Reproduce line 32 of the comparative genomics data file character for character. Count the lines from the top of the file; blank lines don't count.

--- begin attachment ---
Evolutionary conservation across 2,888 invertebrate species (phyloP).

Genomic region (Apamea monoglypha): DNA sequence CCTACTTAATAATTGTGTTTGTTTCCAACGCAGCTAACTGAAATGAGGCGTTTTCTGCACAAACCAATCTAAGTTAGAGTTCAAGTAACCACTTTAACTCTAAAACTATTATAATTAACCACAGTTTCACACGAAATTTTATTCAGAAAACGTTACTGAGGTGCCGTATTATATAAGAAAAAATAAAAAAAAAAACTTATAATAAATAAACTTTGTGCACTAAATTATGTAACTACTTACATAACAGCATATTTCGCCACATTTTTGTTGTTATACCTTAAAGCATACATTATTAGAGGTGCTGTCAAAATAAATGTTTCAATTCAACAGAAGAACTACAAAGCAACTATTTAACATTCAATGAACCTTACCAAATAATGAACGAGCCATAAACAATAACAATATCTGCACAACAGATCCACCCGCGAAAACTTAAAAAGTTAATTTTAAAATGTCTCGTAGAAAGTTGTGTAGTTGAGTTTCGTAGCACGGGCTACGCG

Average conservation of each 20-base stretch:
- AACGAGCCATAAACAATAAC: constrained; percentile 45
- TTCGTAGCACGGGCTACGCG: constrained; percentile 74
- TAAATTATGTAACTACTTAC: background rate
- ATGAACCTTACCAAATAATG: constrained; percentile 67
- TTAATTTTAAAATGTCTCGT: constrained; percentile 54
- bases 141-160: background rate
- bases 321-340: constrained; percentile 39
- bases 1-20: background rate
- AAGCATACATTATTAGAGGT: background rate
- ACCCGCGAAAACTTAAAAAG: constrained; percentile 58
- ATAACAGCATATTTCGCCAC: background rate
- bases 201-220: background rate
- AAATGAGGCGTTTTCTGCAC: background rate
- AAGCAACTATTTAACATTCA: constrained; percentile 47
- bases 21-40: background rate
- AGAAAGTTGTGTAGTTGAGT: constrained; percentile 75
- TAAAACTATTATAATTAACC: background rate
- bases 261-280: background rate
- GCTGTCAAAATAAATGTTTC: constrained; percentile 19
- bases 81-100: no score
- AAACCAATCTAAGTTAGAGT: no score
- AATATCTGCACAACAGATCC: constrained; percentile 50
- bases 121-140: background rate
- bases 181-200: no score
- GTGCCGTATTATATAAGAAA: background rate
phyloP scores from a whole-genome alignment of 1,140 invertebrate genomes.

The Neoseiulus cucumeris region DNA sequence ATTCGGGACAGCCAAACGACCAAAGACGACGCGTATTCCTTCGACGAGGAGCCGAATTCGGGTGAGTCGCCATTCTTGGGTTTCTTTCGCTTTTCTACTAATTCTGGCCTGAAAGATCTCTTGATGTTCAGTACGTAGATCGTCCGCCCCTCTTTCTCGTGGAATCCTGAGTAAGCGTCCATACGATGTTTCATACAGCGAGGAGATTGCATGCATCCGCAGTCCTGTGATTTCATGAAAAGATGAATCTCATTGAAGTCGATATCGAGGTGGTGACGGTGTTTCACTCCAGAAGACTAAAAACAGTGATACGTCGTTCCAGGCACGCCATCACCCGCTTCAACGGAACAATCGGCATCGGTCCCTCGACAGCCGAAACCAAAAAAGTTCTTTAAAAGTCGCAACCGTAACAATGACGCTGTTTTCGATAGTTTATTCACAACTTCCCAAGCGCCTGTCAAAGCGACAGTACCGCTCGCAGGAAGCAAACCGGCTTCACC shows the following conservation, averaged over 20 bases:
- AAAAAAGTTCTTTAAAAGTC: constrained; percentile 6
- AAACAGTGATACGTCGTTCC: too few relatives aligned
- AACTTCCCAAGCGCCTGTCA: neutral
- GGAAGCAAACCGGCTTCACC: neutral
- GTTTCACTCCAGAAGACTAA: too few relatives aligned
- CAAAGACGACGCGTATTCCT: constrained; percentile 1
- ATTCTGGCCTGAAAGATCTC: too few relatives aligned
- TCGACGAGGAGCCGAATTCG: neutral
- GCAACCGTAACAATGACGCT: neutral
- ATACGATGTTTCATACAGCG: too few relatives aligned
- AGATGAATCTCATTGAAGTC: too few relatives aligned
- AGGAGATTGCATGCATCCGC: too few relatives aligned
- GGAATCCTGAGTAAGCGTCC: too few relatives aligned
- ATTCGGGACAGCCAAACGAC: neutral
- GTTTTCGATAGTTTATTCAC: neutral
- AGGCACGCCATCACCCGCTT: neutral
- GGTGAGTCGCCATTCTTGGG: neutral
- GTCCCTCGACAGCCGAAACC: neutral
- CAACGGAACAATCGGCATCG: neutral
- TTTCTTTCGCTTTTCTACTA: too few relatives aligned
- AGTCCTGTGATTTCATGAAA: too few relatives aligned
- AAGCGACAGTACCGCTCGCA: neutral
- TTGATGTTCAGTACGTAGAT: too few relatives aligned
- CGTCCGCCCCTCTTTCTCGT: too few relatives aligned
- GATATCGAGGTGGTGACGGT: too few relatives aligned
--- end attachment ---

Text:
- AAACAGTGATACGTCGTTCC: too few relatives aligned